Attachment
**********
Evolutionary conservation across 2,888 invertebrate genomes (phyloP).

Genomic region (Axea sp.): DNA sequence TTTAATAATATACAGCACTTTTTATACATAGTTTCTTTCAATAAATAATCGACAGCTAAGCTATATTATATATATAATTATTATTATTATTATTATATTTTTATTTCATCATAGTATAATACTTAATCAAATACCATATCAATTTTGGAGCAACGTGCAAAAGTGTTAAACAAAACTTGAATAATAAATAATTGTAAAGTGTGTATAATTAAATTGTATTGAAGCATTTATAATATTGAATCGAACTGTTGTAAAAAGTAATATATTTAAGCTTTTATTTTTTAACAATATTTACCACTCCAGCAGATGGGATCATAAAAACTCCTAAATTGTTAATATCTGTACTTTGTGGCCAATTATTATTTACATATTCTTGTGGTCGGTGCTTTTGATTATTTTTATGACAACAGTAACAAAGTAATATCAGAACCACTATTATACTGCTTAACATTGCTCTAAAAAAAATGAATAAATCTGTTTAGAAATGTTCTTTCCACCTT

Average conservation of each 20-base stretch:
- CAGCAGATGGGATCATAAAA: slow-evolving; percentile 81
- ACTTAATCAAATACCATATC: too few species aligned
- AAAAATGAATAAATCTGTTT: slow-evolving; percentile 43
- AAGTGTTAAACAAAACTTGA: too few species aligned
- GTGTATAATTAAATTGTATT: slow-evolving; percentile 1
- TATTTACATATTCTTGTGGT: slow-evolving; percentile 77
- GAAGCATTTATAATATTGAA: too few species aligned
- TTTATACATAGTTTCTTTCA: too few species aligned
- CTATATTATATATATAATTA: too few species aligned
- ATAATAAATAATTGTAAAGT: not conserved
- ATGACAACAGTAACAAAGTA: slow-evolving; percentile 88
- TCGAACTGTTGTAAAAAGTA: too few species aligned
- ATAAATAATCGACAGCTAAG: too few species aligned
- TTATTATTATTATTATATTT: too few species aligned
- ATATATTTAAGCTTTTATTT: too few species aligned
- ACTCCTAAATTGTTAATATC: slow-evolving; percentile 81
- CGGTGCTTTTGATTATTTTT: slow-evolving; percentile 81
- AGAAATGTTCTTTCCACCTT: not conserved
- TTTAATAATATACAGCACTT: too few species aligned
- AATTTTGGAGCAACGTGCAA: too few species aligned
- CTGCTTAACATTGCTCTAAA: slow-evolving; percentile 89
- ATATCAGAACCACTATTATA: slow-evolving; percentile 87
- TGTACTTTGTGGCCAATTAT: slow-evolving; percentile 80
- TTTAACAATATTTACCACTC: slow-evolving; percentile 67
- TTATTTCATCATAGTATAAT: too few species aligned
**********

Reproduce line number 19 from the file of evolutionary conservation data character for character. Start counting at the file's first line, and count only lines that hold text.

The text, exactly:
- ACTCCTAAATTGTTAATATC: slow-evolving; percentile 81